Do you have a favorite scene of your own? Or a favorite set piece?
ANNA: There are so many great action scenes that the favorites that come to mind are likely to just be centered around whatever volumes I’ve read recently. That being said, I think the scenes when Sarasa is trapped in prison in volumes 11-12 are particularly harrowing and claustrophobic. I’ve just finished rereading volumes 13-16, and the battle in volume 14 where Sarasa and Shuri confront each other as Tatara and the Red King is particularly devastating emotionally. You can see them work through the psychological blocks they inadvertantly inacted about each other’s identity, and they are both just utterly destroyed by their new knowledge finding out that the person they love is their hated enemy. Seeing Sarasa slip into a fugue state as she forces out the commands to kill the Red King made me wonder if this was a blow she’d be able to recover from.
Also, my favorite action scenes would also be anything featuring Ageha, since he is so fabulous.
KAREN: Tamura has the sort of art that works so well for action scenes – its very fluid and lively, but she still manages to make it all personal. These are the characters we’ve grown to care about, after all. The action scene in particular that stands out to me is the battle where Sarasa and Shuri realize who the other is – the battle is rising and then there’s this stunning, shattering confrontation in the middle of it. So much action, but there’s an amazing, emotional heart to it all.
MELINDA: Anna and Karen, I’m so glad you brought that particular scene up, because I thought of it as well, and I just wasn’t sure how to talk about it. Because what’s so stunning about it is that confrontation you mention—the sudden inaction in the middle of all this action. Everything comes to a complete halt, with the on-screen action matching perfectly the emotional state of the two leads. There, in the midst of their passionate rage, they see each other and their worlds just… stop.
This is something we encounter often in romantic fiction, where two lovers (or soon-to-be lovers) spot each other across a crowded room and their hearts stop and everything else suddenly falls away. Except that convention is nearly always used to illustrate something wonderful—that heart-stopping recognition of true love, the spontaneous creation of a slow-motion universe of two. But in this case, Tamura does something very similar to illustrate two hearts shattering to pieces over that recognition. Everything else falls away, but the universe they’re left with—that universe of two—is the worst thing they can imagine.
MICHELLE: One thing I especially love about the way Tamura has structured her story is that we are privy to how painful this is for both of them. It’s not just the heroine realizing that the one she loves is her enemy, who has dealt her many personal blows. She has also dealt him many personal blows, killing Shido and putting the final nail in the coffin for Suo, the city he and Shido planned together and loved so much.
MELINDA: Well said, Michelle! I was thinking in particular about that scene that I really appreciated that they were *both* completely ruined by the realization of who they really were. I half expected one of them to attack anyway—to be enraged by the revelation rather than ruined. That they both broke down so completely not only felt entirely refreshing, but it also added depth to the love scene earlier in the volume. It made it clear that their love was real to both of them, and not something that even hate could overcome.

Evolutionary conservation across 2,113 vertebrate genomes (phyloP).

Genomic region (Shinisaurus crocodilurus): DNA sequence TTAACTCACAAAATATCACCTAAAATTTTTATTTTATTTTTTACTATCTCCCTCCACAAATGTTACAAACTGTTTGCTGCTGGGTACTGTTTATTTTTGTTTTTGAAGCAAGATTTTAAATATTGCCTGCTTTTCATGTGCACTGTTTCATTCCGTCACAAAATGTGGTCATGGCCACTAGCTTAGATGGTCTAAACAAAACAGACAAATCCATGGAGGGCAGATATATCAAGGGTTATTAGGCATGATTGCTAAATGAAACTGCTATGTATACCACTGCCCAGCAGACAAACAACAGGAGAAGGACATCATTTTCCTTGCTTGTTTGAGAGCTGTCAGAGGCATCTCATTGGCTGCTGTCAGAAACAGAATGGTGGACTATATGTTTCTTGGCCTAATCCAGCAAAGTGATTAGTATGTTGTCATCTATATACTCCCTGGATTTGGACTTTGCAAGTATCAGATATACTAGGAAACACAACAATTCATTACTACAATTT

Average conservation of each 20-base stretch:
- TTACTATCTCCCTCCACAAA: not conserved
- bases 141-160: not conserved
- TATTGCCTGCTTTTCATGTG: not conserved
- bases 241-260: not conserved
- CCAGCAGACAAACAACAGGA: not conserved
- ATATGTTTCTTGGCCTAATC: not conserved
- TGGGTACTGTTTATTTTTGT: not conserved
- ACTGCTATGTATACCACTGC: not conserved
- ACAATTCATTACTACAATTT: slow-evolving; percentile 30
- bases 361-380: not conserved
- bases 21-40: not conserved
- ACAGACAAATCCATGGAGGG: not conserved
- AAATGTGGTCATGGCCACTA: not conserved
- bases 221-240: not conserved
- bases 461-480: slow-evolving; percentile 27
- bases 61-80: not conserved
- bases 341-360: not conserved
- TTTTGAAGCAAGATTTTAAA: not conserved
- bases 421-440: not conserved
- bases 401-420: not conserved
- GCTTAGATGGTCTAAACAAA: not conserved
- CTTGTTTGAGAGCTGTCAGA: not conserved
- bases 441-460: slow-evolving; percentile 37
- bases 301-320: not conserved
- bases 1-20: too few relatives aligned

ANNA: I also loved the aftermath of the scene where Asagi is saving Shuri for further torment and he becomes more and more frustrated with Shuri’s utter indifference to him. It was a small moment of comedy after some very emotional events.
MICHELLE: Tamura is positively wonderful at including small moments of levity amidst serious goings-on! I adore the little background reunions between Kagero (Ageha’s owl) and his son, Shinbashi, every time their two humans meet up, for example.
And there’s another memorable gag in volume fourteen right in the middle of Nachi’s tense espionage mission. Not only is he attempting to recover someone’s body so that he may be buried alongside the woman he loved, but he’s also been tasked with sabotaging the palace’s well. While skulking about he comes across Nakijin, Shuri’s Okinawan ally, and they both immediately are stricken by the resemblance of the other’s hair to a pineapple. This is funny enough on its own, but it happens again in a few pages and still elicits giggles.
I also love the sidebar profile for King Ukon where someone off-panel is hurling a rock at him. I think Tamura-sensei and I must be on the same wavelength, humor-wise.
ANNA: I think the little flashes of humor is one thing that keeps the series from seeming long or tedious, even though it stretches across many volumes.
KAREN: I really like Shinbashi – and sometimes his bits are taking place in the background, as if Shinbashi is having his own epic adventure as well. Tamura also does some great side-panels and her “Tam-Tam Time” is really wacky stuff. The extra gag stories are also worth reading – she clearly loves her characters but also loves to mess with them – the high-school and singing contest re-imaginations were a lot of fun.
The other running gag I liked was Shuri’s “bird mouth” moments, which his daughter seems to have inherited.